Tokyo Maritime Arbitration Commission of Japan Shipping Exchange, Inc. (TOMAC).
Main activities. TOMAC is used to resolve disputes arising under bills of lading, charter parties, contracts relating to the sale and purchase of ships, shipbuilding, ship financing and manning.
Committee for Adjustment of Construction Work Disputes
Main activities. The Committee for Adjustment of Construction Work Disputes is organised under the Ministry of Land, Infrastructure and Transportation, and each prefecture in Japan, to resolve disputes arising out of construction agreements.
Alternative Dispute Resolution Centres of Bar Associations (ADR centres)
Main activities. ADR centres are organised under each local bar association and deal with all disputes, including small or medium-sized disputes.
Japan Intellectual Property Arbitration Center (JIPAC)
Main activities. JIPAC is an alternative dispute resolution organisation that was originally founded as the Industrial Property Rights Arbitration Center by the Japan Patent Attorneys Association and the Japan Federation of Bar Associations for the purpose of resolving industrial property rights disputes.
Japanese Law Translation
Description. The Japanese Law Translation Database System is a website managed by the Ministry of Justice in Japan that provides translations of Japanese laws and regulations, but the version translated into English is treated as unofficial.
Junko Ogushi, Senior Partner
Atsumi & Sakai
Professional qualifications. Japan
Areas of practice. M&A; corporate; banking and finance; real estate; capital markets; business restructuring; insurance; SE Asia practice.
Non-professional qualifications. LLM, University of Michigan Law School
- Advising lenders, real estate companies and funds on numerous office development projects individually valued at up to US$3 billion.
- Advising lenders, real estate companies and funds on commercial development projects valued at up to US$200 million.
- Advising lenders, real estate companies and funds on REIT refinancing.
- Advising lenders, real estate companies and funds on the redevelopment of a landmark cultural institution in Tokyo.
- Advising insurance companies regarding the new Insurance Law.
Languages. Japanese, English and Italian
Professional associations/memberships. Tokyo Bar Association.
Publications. Global Legal Insights - Corporate Real Estate, First Edition, Japan Chapter, Global Legal Group, 2014; Vietnamese court' s revocation of a VIAC arbitral award: a Japanese investor vs its Vietnamese JV partner, JCA Journal, the Japan Commercial Arbitration Association, January 2014.
Takafumi Ochiai, of Counsel
Atsumi & Sakai
Professional qualifications. Japan
Areas of practice. Litigation, arbitration, ADR; Chinese and Asian law practices; corporate; restructuring; intellectual property rights; M&A; IT; Healthcare.
Non-professional qualifications. BS, Keio University, 2004
- Acting as arbitrator in a JCAA product defect case between a Taiwanese Company and a Japanese company.
- Acting as legal counsel to a Japanese company in a JCAA arbitration application JCAA against a Bahamian company.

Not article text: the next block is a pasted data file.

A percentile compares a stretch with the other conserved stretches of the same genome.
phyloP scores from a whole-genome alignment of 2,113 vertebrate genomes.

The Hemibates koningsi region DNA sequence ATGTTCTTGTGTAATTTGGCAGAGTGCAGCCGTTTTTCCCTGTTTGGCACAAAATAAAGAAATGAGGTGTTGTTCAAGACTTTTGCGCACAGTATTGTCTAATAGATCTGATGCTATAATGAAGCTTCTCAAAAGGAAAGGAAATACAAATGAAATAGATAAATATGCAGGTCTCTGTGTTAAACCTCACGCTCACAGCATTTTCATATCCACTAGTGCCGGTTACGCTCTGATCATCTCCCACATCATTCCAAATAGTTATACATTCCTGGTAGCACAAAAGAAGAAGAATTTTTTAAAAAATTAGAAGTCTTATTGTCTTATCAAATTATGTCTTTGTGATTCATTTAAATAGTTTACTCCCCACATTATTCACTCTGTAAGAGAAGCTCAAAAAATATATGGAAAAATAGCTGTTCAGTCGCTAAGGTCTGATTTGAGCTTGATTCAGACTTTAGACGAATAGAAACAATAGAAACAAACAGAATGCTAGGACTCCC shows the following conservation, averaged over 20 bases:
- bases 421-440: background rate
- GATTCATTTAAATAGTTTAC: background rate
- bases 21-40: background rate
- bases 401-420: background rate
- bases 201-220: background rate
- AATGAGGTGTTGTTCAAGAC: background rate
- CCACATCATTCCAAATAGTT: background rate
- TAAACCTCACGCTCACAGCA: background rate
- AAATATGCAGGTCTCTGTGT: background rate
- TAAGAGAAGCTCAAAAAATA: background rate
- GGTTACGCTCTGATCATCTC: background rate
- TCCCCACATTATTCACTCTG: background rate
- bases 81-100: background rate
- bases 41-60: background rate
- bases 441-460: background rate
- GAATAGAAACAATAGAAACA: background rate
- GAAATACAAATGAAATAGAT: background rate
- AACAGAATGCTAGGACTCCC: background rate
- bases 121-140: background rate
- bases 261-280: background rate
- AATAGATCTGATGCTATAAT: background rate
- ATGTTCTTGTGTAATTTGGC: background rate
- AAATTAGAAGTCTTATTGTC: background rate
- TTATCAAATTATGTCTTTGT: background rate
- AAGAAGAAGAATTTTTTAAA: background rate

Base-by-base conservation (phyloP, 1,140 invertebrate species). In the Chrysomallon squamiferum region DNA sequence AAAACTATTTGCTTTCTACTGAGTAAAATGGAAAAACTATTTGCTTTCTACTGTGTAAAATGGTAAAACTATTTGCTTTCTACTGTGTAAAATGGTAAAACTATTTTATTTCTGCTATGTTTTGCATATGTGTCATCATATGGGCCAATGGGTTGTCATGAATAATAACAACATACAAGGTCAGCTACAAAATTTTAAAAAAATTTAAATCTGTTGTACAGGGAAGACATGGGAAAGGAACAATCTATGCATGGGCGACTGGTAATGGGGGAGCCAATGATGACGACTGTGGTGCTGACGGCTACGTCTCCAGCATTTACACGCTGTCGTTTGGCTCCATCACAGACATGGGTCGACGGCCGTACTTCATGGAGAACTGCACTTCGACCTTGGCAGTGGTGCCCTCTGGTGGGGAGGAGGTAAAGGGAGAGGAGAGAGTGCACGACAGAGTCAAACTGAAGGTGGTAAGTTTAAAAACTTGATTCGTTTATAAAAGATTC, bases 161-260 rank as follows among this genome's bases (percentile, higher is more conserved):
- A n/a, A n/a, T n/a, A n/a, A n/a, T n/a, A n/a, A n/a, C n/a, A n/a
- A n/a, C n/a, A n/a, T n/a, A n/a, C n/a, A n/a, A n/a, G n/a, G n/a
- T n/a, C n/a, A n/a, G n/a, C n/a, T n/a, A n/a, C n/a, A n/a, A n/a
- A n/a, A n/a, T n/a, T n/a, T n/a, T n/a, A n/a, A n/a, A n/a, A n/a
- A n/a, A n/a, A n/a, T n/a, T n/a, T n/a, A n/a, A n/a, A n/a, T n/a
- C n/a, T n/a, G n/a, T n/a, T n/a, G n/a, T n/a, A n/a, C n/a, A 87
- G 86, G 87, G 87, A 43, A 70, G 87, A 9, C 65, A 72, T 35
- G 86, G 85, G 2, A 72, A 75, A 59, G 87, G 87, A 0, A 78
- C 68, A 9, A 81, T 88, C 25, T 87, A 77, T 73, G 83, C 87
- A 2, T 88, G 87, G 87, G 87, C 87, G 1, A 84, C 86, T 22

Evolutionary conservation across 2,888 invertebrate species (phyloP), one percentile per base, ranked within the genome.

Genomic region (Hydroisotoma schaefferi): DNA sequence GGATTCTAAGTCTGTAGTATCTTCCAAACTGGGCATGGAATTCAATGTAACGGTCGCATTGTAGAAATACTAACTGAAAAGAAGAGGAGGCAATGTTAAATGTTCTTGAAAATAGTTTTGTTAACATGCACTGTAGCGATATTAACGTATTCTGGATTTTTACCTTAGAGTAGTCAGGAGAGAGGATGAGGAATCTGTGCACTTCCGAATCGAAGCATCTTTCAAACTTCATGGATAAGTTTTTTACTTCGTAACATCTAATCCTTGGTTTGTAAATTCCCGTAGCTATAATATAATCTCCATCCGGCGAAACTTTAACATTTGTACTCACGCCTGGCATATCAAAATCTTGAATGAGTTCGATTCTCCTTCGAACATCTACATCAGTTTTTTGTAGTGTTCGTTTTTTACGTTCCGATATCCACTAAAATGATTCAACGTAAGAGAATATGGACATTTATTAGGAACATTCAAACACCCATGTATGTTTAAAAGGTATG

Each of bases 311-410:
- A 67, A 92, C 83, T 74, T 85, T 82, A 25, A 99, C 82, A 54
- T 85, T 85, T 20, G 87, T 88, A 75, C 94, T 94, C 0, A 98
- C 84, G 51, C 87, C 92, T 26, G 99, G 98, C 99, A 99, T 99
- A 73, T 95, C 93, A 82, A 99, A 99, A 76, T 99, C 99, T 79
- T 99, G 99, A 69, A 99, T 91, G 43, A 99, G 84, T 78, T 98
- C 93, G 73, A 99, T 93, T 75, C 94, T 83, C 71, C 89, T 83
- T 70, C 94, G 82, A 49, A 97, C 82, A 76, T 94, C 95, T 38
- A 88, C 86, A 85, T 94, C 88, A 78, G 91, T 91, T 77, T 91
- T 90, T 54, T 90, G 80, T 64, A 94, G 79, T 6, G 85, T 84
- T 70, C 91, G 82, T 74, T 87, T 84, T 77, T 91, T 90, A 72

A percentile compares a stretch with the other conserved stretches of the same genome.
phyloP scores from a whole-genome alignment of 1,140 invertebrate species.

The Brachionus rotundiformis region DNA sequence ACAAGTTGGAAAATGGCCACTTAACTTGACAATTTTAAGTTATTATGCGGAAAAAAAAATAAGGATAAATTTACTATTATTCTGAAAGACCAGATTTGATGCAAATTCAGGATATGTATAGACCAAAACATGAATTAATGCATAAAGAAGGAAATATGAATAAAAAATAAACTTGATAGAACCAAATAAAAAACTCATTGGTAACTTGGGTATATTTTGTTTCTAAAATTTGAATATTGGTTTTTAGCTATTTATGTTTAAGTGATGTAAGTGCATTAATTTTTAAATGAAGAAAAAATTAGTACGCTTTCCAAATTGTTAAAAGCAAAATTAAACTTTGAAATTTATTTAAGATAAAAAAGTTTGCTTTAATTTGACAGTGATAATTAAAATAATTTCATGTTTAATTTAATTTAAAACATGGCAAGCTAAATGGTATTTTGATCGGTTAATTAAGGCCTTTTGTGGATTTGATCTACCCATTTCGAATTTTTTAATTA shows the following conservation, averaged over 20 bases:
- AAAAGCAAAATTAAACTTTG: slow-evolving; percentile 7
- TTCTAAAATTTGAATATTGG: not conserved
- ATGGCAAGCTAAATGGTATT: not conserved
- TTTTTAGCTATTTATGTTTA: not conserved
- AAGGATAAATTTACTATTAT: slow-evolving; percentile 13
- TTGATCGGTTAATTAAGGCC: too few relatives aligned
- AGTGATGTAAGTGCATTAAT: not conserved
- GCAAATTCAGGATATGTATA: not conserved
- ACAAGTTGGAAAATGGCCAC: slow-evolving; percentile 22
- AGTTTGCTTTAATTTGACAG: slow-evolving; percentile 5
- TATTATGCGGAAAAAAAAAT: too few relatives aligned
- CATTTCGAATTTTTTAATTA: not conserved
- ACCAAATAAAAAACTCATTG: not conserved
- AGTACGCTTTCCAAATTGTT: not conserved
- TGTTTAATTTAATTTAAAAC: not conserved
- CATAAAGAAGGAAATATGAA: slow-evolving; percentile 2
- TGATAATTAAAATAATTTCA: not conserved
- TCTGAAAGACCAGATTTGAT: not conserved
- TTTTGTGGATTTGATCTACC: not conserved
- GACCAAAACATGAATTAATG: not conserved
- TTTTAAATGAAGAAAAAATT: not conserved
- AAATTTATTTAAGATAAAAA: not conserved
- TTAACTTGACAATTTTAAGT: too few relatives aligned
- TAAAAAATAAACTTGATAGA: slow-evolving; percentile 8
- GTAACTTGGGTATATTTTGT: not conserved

- Advising a Japanese company on a CIETAC arbitration related to the restriction of remittance and transfer credits in mainland China.
- Acting as legal counsel to a Hong Kong company in Japan court procedures relating to the enforcement of an arbitral award rendered in HKIAC.
Languages. Japanese, English, Chinese
Professional associations/memberships. Dai-ni Tokyo Bar Association; Deputy Director-General of the Japan Association of Arbitrators; Vice-Chairperson of the steering committee of the Arbitration Center of the Dai-ni Tokyo Bar Association; Member of the steering committee of the Young Japan Association of Arbitrators (YJAA); Member of the Research Committee on Business Recovery in China, a research committee of the Japanese Association for Business Recovery.
- Training Material for International Arbitration Practice, Shinzansha Publisher Co Ltd, 2015.
- Using CIETAC to resolve disputes: what you need to know when doing business in China, SHUNKAN KEIRIJOUHOU No. 1335, 2013.
- Japanese translation of the IBA Guidelines for Drafting International Arbitration Clauses, listed on the IBA website, December 2011.
Shingo Noguchi, Associate
Atsumi & Sakai
Professional qualifications. Japan, Registered Foreign Attorney in Vietnam
Areas of practice. Cross-border M&A; international trade; international litigation and arbitration; antitrust; finance; natural resources and energy; transactions with Vietnam.
- Advising Japanese investors in an arbitration at Vietnam International Arbitration Centre and related court litigation, including the Supreme Court.
- Advising and representing the Ministry of Japanese government on various sectors in Vietnam.
- Representing various companies in negotiations with the Vietnamese government.
- Representing various companies on commercial and civil disputes, including international trade cases in Japan and Southeast Asia.
- Advising and representing various Japanese financial institutions on cross-border transactions.
Languages. Japanese, English, Vietnamese
Professional associations/memberships. Dai-ni Tokyo Bar Association.
Publications. Viet Nam - Facing Global Competition with the ASEAN' s Accelerated Economic Integration: Current Legal Practice, The Lawyers, ILS Publications Inc, December, 2014; Vietnamese court' s revocation of a VIAC arbitral award: a Japanese investor vs its Vietnamese JV partner, JCA Journal, the Japan Commercial Arbitration Association, January, 2014.